I was shocked—shocked—to hear about the backlash that erupted a few weeks ago after a mom on the Park Slope Parents message board complained about ice cream vendors infiltrating our local playgrounds, in a craven attempt to force their obesity-promoting, lactose-intolerant intolerant products on innocent children.
In the interest of full disclosure, I was eating a pint of ice cream—well, gelato—when I received my weekly PSP digest, which was otherwise a lovely and harmless collection of stories about people getting help spying on their nannies using iPhone apps, or choosing the right Jewish day school, that read like an ever-so-slightly ethnic Nicholas Sparks novel. But when I got to the blast about the the ice cream incident, I pushed back my stracciatella in shame.
The Mysteries of Brooklyn
After a Park Slope mother complained on a local listserv about the ice cream vendors that are befouling a local playground, her lament went ’round the world with a slew of mostly mocking news stories about the dust-up.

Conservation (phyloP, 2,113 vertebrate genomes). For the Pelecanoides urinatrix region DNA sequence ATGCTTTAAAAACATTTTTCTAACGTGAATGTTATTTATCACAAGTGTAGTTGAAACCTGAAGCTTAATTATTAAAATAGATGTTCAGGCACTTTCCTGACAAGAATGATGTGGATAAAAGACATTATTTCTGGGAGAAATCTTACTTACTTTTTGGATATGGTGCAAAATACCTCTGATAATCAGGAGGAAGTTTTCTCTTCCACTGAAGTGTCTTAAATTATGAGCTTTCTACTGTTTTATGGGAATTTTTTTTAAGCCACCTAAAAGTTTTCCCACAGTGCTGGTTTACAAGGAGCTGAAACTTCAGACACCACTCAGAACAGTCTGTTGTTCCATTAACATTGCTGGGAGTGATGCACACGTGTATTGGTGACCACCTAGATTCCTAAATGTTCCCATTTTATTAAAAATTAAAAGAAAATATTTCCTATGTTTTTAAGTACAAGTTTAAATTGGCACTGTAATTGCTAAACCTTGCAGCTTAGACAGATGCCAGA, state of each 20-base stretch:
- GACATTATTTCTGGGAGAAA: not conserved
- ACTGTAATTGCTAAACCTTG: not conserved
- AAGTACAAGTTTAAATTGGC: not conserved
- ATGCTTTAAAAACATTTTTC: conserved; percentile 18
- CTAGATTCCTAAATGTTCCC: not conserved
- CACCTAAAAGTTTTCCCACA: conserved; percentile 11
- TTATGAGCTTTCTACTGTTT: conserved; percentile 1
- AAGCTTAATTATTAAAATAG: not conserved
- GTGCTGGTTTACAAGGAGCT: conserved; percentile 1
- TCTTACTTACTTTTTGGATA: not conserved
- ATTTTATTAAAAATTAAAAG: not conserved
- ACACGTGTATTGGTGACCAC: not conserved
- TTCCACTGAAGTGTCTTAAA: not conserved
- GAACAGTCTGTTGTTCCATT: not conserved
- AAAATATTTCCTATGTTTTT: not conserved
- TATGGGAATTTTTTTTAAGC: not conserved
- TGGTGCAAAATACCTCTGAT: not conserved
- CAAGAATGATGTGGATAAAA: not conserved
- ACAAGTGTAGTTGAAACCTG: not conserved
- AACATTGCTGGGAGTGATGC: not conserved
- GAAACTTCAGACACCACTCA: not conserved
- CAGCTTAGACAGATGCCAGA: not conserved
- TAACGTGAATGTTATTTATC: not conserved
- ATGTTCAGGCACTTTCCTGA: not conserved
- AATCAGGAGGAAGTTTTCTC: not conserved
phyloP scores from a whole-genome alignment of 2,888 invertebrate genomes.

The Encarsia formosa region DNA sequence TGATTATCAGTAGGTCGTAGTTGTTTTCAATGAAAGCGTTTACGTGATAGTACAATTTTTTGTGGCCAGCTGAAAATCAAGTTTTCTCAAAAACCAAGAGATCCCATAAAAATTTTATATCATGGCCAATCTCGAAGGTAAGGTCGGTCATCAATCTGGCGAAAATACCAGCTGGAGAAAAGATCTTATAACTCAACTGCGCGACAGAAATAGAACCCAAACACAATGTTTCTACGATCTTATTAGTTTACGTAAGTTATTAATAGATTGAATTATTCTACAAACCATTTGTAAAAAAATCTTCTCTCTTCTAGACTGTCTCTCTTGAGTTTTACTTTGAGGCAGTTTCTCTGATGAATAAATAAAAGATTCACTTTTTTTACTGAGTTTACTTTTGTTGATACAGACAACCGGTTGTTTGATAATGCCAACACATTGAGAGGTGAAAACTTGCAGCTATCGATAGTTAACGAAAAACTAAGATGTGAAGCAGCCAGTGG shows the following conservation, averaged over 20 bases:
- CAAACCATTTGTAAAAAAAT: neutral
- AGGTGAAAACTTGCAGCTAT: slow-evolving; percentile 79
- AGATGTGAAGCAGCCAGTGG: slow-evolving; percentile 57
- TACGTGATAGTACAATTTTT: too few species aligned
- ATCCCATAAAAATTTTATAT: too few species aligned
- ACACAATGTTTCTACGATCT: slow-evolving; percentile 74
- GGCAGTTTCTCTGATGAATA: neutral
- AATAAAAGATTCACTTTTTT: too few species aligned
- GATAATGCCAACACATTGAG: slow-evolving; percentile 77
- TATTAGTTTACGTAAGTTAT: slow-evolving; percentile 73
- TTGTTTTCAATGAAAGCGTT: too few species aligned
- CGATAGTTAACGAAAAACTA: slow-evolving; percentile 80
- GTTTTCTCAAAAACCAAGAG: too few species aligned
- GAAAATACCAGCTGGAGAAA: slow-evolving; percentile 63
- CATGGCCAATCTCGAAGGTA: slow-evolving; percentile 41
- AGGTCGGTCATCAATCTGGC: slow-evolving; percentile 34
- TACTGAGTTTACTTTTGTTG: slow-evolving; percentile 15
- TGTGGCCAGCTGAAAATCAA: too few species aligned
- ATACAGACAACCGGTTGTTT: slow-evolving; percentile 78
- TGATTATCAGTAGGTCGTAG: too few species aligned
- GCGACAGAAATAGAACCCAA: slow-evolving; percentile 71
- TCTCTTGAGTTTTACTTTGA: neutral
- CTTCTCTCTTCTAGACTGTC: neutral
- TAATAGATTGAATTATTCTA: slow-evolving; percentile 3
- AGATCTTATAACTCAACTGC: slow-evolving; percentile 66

This reaction did not go appreciated by Park Slope parents, and now, the keepers of the listserv have put a kibosh on any more discussion of the frozen dairy treats and their interloping purveyors:
“We are calling a HALT to all discussion of the ice cream thread and the responses it has received,” reads a message sent out by the list’s moderator. “For me the best news is that clearly there isn’t any REAL news to cover or this wouldn’t have received the coverage it did. It is time to focus on spring, holidays, vacations, and the great things our neighborhood has to offer.”
The Parenting Trap
It’s one thing to stop for a pomegranate frozen yogurt on the way home from the park, but Park Slope parents have had it with those ice cream trucks that are always lurking around the playground. (And no, this has nothing to do with boycotting Israel.)
In true Park Slope fashion, parents have taken to the infamous Park Slope Parents blog to air their grievances with the trucks, The New York Post reports. And rather than teaching kids to deal with temptations and master their impulses, parents would like those temptations removed. Now! Please.